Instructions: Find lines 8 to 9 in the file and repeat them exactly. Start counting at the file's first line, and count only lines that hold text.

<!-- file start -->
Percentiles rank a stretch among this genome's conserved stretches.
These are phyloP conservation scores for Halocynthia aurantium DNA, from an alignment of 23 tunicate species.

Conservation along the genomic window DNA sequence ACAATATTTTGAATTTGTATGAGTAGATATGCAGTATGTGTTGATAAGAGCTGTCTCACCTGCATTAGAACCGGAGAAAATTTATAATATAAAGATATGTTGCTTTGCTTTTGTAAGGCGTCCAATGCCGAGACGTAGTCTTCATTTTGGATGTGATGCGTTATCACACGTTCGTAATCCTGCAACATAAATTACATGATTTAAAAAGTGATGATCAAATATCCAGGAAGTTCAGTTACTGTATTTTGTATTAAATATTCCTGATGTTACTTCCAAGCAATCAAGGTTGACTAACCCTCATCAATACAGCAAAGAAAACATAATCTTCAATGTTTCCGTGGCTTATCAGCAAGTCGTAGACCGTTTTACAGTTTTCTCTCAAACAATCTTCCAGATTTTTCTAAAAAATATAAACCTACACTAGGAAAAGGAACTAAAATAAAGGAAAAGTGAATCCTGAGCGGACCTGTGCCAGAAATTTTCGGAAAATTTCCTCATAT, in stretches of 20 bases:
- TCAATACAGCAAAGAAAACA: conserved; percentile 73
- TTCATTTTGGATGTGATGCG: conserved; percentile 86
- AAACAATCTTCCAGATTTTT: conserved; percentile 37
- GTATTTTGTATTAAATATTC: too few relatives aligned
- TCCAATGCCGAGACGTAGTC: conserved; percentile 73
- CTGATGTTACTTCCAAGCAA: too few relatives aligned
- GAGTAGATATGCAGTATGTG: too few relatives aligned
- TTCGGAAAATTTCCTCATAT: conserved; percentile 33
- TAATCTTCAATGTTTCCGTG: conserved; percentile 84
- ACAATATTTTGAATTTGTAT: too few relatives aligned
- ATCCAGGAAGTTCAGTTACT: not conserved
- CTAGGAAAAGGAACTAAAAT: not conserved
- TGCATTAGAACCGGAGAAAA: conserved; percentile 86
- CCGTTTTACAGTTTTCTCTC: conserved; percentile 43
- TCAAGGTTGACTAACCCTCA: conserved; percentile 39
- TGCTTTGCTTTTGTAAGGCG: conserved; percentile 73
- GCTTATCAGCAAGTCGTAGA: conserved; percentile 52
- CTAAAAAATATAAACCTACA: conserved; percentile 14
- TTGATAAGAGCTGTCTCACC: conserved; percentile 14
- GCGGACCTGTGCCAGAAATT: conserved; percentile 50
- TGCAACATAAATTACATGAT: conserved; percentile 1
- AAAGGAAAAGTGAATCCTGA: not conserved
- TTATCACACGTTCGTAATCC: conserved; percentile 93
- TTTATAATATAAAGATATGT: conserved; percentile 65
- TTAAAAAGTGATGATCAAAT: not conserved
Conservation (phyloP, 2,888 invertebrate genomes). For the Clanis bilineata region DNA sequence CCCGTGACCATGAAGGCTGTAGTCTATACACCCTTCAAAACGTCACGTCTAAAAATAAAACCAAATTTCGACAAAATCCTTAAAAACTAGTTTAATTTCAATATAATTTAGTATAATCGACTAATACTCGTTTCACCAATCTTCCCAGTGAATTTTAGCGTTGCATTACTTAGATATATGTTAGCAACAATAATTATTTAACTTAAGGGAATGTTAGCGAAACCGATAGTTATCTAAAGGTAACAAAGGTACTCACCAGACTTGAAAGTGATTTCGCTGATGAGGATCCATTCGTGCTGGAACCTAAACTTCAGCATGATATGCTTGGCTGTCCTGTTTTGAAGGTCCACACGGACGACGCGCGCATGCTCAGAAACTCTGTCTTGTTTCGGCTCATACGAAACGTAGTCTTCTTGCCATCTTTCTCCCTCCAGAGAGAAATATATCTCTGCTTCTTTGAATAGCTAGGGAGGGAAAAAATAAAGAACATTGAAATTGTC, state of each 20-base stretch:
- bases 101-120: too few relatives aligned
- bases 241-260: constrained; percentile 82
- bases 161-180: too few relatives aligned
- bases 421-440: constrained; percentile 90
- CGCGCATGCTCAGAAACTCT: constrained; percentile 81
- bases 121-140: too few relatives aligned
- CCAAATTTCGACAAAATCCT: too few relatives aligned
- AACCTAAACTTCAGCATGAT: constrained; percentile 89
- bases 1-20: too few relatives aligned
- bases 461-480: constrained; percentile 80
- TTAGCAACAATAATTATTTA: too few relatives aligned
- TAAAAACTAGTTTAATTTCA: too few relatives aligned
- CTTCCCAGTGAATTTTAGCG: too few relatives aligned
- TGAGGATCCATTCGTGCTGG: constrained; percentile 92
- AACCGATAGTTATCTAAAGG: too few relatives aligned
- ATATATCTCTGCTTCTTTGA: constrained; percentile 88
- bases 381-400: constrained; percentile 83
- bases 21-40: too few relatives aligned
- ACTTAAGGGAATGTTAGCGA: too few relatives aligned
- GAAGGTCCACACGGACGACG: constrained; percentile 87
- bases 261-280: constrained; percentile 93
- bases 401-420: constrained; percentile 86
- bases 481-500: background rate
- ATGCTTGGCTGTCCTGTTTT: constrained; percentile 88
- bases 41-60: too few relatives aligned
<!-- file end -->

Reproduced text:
- TCCAATGCCGAGACGTAGTC: conserved; percentile 73
- CTGATGTTACTTCCAAGCAA: too few relatives aligned